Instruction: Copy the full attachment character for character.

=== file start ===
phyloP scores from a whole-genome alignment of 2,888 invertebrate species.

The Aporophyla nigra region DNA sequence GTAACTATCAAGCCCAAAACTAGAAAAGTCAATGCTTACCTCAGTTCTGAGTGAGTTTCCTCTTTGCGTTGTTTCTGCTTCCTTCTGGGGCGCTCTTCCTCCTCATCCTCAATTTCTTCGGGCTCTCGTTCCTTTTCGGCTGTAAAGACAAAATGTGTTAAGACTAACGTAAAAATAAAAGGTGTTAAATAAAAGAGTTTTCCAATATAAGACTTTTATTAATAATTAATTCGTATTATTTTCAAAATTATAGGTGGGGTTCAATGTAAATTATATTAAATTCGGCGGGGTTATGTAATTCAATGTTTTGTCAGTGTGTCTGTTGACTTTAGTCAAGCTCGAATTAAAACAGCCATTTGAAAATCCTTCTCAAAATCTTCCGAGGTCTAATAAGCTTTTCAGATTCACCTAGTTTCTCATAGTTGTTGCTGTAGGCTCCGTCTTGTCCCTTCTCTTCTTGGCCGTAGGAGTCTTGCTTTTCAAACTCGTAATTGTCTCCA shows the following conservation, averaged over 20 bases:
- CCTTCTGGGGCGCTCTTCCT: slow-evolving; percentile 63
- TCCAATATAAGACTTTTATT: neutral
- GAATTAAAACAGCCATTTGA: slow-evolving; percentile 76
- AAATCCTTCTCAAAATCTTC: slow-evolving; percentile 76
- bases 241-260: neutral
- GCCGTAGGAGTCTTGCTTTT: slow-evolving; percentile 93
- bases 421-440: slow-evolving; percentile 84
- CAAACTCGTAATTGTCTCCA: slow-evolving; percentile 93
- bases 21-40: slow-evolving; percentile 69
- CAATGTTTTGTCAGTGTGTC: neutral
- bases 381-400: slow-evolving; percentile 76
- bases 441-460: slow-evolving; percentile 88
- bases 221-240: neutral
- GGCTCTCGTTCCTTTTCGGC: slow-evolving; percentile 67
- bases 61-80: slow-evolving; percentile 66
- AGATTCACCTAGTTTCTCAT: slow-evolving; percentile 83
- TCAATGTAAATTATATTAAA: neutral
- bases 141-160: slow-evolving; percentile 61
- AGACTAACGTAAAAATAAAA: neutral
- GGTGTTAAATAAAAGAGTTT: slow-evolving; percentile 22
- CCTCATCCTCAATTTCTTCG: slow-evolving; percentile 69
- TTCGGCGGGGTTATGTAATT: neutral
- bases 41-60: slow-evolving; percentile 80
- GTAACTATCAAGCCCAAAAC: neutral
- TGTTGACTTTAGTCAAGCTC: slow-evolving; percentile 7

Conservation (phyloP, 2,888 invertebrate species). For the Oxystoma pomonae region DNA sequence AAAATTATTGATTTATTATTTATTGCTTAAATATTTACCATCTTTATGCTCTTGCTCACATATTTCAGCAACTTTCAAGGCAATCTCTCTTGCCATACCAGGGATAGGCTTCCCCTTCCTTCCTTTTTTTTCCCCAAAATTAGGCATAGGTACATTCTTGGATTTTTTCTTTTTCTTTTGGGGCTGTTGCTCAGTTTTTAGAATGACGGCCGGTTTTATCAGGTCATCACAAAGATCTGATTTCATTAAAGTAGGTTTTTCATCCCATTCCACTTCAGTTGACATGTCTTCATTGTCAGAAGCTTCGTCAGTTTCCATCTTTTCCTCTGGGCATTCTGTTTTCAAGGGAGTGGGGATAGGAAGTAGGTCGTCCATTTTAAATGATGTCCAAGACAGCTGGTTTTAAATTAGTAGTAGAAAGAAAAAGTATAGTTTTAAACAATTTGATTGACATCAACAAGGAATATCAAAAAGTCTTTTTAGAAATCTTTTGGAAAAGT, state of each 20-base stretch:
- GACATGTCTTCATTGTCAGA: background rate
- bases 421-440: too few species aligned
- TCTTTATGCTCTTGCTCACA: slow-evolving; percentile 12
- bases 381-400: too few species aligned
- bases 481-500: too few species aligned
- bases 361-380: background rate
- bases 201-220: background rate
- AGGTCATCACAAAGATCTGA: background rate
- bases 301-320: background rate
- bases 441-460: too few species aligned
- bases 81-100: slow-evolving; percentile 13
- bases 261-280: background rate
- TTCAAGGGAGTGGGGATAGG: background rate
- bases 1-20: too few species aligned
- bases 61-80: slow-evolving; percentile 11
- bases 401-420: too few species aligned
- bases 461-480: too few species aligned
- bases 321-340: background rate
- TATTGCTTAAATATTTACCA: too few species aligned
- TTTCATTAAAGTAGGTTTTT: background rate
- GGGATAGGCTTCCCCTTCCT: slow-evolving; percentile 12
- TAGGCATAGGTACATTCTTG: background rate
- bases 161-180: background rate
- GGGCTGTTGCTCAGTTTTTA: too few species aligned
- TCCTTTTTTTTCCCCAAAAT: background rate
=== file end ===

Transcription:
phyloP scores from a whole-genome alignment of 2,888 invertebrate species.

The Aporophyla nigra region DNA sequence GTAACTATCAAGCCCAAAACTAGAAAAGTCAATGCTTACCTCAGTTCTGAGTGAGTTTCCTCTTTGCGTTGTTTCTGCTTCCTTCTGGGGCGCTCTTCCTCCTCATCCTCAATTTCTTCGGGCTCTCGTTCCTTTTCGGCTGTAAAGACAAAATGTGTTAAGACTAACGTAAAAATAAAAGGTGTTAAATAAAAGAGTTTTCCAATATAAGACTTTTATTAATAATTAATTCGTATTATTTTCAAAATTATAGGTGGGGTTCAATGTAAATTATATTAAATTCGGCGGGGTTATGTAATTCAATGTTTTGTCAGTGTGTCTGTTGACTTTAGTCAAGCTCGAATTAAAACAGCCATTTGAAAATCCTTCTCAAAATCTTCCGAGGTCTAATAAGCTTTTCAGATTCACCTAGTTTCTCATAGTTGTTGCTGTAGGCTCCGTCTTGTCCCTTCTCTTCTTGGCCGTAGGAGTCTTGCTTTTCAAACTCGTAATTGTCTCCA shows the following conservation, averaged over 20 bases:
- CCTTCTGGGGCGCTCTTCCT: slow-evolving; percentile 63
- TCCAATATAAGACTTTTATT: neutral
- GAATTAAAACAGCCATTTGA: slow-evolving; percentile 76
- AAATCCTTCTCAAAATCTTC: slow-evolving; percentile 76
- bases 241-260: neutral
- GCCGTAGGAGTCTTGCTTTT: slow-evolving; percentile 93
- bases 421-440: slow-evolving; percentile 84
- CAAACTCGTAATTGTCTCCA: slow-evolving; percentile 93
- bases 21-40: slow-evolving; percentile 69
- CAATGTTTTGTCAGTGTGTC: neutral
- bases 381-400: slow-evolving; percentile 76
- bases 441-460: slow-evolving; percentile 88
- bases 221-240: neutral
- GGCTCTCGTTCCTTTTCGGC: slow-evolving; percentile 67
- bases 61-80: slow-evolving; percentile 66
- AGATTCACCTAGTTTCTCAT: slow-evolving; percentile 83
- TCAATGTAAATTATATTAAA: neutral
- bases 141-160: slow-evolving; percentile 61
- AGACTAACGTAAAAATAAAA: neutral
- GGTGTTAAATAAAAGAGTTT: slow-evolving; percentile 22
- CCTCATCCTCAATTTCTTCG: slow-evolving; percentile 69
- TTCGGCGGGGTTATGTAATT: neutral
- bases 41-60: slow-evolving; percentile 80
- GTAACTATCAAGCCCAAAAC: neutral
- TGTTGACTTTAGTCAAGCTC: slow-evolving; percentile 7

Conservation (phyloP, 2,888 invertebrate species). For the Oxystoma pomonae region DNA sequence AAAATTATTGATTTATTATTTATTGCTTAAATATTTACCATCTTTATGCTCTTGCTCACATATTTCAGCAACTTTCAAGGCAATCTCTCTTGCCATACCAGGGATAGGCTTCCCCTTCCTTCCTTTTTTTTCCCCAAAATTAGGCATAGGTACATTCTTGGATTTTTTCTTTTTCTTTTGGGGCTGTTGCTCAGTTTTTAGAATGACGGCCGGTTTTATCAGGTCATCACAAAGATCTGATTTCATTAAAGTAGGTTTTTCATCCCATTCCACTTCAGTTGACATGTCTTCATTGTCAGAAGCTTCGTCAGTTTCCATCTTTTCCTCTGGGCATTCTGTTTTCAAGGGAGTGGGGATAGGAAGTAGGTCGTCCATTTTAAATGATGTCCAAGACAGCTGGTTTTAAATTAGTAGTAGAAAGAAAAAGTATAGTTTTAAACAATTTGATTGACATCAACAAGGAATATCAAAAAGTCTTTTTAGAAATCTTTTGGAAAAGT, state of each 20-base stretch:
- GACATGTCTTCATTGTCAGA: background rate
- bases 421-440: too few species aligned
- TCTTTATGCTCTTGCTCACA: slow-evolving; percentile 12
- bases 381-400: too few species aligned
- bases 481-500: too few species aligned
- bases 361-380: background rate
- bases 201-220: background rate
- AGGTCATCACAAAGATCTGA: background rate
- bases 301-320: background rate
- bases 441-460: too few species aligned
- bases 81-100: slow-evolving; percentile 13
- bases 261-280: background rate
- TTCAAGGGAGTGGGGATAGG: background rate
- bases 1-20: too few species aligned
- bases 61-80: slow-evolving; percentile 11
- bases 401-420: too few species aligned
- bases 461-480: too few species aligned
- bases 321-340: background rate
- TATTGCTTAAATATTTACCA: too few species aligned
- TTTCATTAAAGTAGGTTTTT: background rate
- GGGATAGGCTTCCCCTTCCT: slow-evolving; percentile 12
- TAGGCATAGGTACATTCTTG: background rate
- bases 161-180: background rate
- GGGCTGTTGCTCAGTTTTTA: too few species aligned
- TCCTTTTTTTTCCCCAAAAT: background rate